Subscription Box Startup Means There Is Such A Thing As Free Lunch

A startup called Lunchspread brings the curated experience of subscription boxes to the employee meal break.

Lunchspread, a new startup, provides offices with complimentary bites from local vendors, like this example from Bombay Sandwich Co.

Courtesy Lunchspread

The subscription box boom of the past year is reminiscent of the cupcake surge that took hold in New York City in the late aughts. Want the latest in beauty, or the best maternity products for each trimester? There’s a box for both. Now, a new startup called Lunchspread is bringing the curated experience to the employee meal break.

Andrew Wang launched Lunchspread last November to help independent restaurants lure new customers. The service goes beyond coupons and website click bait and instead aims to solve the customer acquisition challenge by generating actual foot traffic. By extension, employees get to experience uncharted eateries in proximity to their workplace for free. In less than three months, Wang has provided complimentary bites to more than 5,000 office workers from14th to 57th streets in New York City.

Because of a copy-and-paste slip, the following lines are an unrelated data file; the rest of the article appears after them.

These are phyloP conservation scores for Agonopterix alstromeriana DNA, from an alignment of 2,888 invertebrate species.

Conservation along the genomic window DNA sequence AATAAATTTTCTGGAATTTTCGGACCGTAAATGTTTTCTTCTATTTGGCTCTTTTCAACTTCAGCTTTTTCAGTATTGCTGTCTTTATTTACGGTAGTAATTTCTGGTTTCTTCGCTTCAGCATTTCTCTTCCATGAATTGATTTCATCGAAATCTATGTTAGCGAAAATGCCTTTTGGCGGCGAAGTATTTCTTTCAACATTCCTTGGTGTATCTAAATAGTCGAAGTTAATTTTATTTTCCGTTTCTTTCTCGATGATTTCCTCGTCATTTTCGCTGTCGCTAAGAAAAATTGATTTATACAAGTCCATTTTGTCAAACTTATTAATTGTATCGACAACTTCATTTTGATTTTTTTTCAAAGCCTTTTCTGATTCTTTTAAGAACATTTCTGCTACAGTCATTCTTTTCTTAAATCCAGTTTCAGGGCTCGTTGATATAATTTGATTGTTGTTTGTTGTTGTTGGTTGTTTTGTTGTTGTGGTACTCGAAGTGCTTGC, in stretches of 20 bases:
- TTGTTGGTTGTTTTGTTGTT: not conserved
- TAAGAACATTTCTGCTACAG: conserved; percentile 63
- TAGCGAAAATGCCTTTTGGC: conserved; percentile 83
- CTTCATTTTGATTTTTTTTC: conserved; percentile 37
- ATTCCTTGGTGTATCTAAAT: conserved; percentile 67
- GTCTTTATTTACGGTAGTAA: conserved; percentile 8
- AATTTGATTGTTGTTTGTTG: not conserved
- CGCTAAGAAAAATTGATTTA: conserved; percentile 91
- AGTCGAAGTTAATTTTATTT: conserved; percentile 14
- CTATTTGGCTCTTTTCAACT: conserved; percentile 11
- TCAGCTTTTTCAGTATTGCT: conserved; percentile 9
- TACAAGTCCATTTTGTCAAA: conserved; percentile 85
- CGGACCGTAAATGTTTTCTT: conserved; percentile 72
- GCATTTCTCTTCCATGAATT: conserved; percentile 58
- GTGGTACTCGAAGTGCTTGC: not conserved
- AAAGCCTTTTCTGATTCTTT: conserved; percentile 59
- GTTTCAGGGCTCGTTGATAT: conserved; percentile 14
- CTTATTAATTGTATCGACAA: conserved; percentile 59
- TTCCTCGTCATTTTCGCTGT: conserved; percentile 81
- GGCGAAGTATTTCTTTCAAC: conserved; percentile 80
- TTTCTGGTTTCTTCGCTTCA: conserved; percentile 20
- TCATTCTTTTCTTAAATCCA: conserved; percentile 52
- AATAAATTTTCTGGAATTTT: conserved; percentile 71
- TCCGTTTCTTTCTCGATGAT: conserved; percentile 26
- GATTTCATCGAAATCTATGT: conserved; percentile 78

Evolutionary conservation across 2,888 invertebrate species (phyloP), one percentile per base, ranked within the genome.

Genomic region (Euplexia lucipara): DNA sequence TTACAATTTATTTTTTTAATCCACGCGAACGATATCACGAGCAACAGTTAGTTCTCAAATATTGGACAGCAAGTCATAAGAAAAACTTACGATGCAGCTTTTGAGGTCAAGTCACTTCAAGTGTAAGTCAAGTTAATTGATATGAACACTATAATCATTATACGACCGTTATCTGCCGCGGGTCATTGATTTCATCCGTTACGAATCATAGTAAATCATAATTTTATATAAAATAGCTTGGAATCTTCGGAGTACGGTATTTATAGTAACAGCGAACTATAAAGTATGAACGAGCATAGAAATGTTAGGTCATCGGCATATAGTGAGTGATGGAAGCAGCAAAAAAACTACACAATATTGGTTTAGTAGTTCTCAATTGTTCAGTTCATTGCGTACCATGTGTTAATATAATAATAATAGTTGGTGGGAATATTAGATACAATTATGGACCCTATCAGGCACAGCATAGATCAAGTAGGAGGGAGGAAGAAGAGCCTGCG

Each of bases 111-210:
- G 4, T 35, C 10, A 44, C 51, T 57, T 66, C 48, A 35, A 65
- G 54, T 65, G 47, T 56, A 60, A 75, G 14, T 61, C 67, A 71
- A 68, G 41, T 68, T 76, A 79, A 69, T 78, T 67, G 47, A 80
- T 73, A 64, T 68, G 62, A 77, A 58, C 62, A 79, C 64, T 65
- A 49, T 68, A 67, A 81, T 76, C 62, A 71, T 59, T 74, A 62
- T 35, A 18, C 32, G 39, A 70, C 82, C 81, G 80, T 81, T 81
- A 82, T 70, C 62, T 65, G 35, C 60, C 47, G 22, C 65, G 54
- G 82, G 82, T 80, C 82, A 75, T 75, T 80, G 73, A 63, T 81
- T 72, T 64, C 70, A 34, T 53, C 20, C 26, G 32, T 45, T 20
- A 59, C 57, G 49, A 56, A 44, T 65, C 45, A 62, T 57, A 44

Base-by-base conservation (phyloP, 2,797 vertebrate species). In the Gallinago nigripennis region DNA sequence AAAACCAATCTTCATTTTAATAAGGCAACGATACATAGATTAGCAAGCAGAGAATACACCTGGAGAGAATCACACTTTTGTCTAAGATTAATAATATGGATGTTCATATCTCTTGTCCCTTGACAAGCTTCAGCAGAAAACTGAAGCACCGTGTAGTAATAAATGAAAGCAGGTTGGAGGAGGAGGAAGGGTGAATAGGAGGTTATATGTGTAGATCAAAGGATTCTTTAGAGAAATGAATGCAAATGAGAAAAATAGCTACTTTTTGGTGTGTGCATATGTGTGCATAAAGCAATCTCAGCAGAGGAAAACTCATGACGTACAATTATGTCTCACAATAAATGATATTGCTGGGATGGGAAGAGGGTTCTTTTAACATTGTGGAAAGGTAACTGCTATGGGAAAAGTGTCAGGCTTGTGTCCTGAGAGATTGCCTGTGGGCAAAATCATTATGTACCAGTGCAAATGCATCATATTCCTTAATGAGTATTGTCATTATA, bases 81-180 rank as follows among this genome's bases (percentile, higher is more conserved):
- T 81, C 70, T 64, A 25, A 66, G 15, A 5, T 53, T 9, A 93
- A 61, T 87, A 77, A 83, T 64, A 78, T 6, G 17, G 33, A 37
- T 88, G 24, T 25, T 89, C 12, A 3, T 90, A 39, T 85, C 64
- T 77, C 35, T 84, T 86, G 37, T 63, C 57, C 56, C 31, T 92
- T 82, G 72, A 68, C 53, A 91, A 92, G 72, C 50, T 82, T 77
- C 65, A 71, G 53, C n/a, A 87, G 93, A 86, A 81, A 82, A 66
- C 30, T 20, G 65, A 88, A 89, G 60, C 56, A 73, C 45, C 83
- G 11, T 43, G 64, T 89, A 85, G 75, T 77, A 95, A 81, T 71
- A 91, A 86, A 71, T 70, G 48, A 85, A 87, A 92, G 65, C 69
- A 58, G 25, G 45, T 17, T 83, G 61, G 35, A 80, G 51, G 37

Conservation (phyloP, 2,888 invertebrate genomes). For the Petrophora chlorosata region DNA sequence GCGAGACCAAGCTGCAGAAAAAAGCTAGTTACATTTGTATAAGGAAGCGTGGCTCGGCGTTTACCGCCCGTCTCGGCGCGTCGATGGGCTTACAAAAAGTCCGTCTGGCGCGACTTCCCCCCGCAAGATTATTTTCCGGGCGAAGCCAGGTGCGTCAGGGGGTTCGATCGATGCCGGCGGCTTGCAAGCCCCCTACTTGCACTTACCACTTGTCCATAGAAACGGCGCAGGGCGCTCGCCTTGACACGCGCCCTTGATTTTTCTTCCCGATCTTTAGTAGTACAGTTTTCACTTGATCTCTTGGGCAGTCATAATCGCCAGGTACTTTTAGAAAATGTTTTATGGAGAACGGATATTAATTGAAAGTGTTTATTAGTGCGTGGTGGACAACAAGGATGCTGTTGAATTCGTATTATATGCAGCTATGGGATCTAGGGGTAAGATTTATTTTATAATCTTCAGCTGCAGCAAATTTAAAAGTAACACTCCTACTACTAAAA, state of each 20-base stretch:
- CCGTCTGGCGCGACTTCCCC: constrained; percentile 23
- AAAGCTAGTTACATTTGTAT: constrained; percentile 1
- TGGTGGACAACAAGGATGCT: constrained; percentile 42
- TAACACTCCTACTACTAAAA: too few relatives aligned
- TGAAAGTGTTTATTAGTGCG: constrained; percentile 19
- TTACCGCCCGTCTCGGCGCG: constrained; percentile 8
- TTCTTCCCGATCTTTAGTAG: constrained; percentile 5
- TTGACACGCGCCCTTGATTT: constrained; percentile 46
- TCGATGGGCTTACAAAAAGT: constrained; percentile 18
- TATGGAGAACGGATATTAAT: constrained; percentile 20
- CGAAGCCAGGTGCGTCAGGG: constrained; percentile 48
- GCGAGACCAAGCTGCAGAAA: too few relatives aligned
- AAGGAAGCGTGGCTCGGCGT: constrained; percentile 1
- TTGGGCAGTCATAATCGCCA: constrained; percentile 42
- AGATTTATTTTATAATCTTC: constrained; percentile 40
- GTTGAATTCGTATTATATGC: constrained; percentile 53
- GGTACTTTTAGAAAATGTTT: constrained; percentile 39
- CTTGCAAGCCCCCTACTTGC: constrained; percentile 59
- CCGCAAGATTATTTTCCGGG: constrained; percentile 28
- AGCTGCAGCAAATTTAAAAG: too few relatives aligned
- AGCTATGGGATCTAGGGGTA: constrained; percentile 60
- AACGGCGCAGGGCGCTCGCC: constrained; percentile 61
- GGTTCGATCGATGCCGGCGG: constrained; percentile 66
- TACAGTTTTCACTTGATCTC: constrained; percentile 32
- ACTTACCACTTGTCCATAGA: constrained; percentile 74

“We kind of took the concept of discovery commerce created by Birchbox and modified it to make sense for a restaurant,” says Wang, who cut his teeth at Savored, a digital marketing provider for the restaurant industry acquired by Groupon in 2012. “So instead of ten dollars a box, the food is completely free to the consumer.”

This approach flips the subscription box strategy on its head. More often than not, companies provide branded stock at no cost in exchange for exposure, while subscribers pick up the box’s price tag, which can range from $10 to $75 a month. With Lunchspread, participating restaurants are charged about a dollar per employee based on targeted leads of groups of four to ten coworkers. Wang says these office workers are meted out based on factors that would make them more likely to become regular customers

“We’re trying to create a database where restaurants are able to take their marketing into their own hands “ says Wang. “If you’re an Italian sandwich shop, you can apply filters that say ‘I only want people that spend between $9 and $11 because my sandwich is $10, or I want offices that order a lot of catering because I’m trying to grow my catering business’.”

Lunchspread is able to provide this direct marketing experience through questionnaires that an office manager or group leader fills out when they sign up to receive samples. The survey gathers information, including dietary restrictions and likes and dislikes, as well as the average amount spent on lunch.

Currently, there are 25 restaurants testing out the service while it is in beta mode. Wang says the goal is to service the entire Manhattan area and eventually grow to include New York City and beyond. Now, “free” lunch really is free without any added strings attached.

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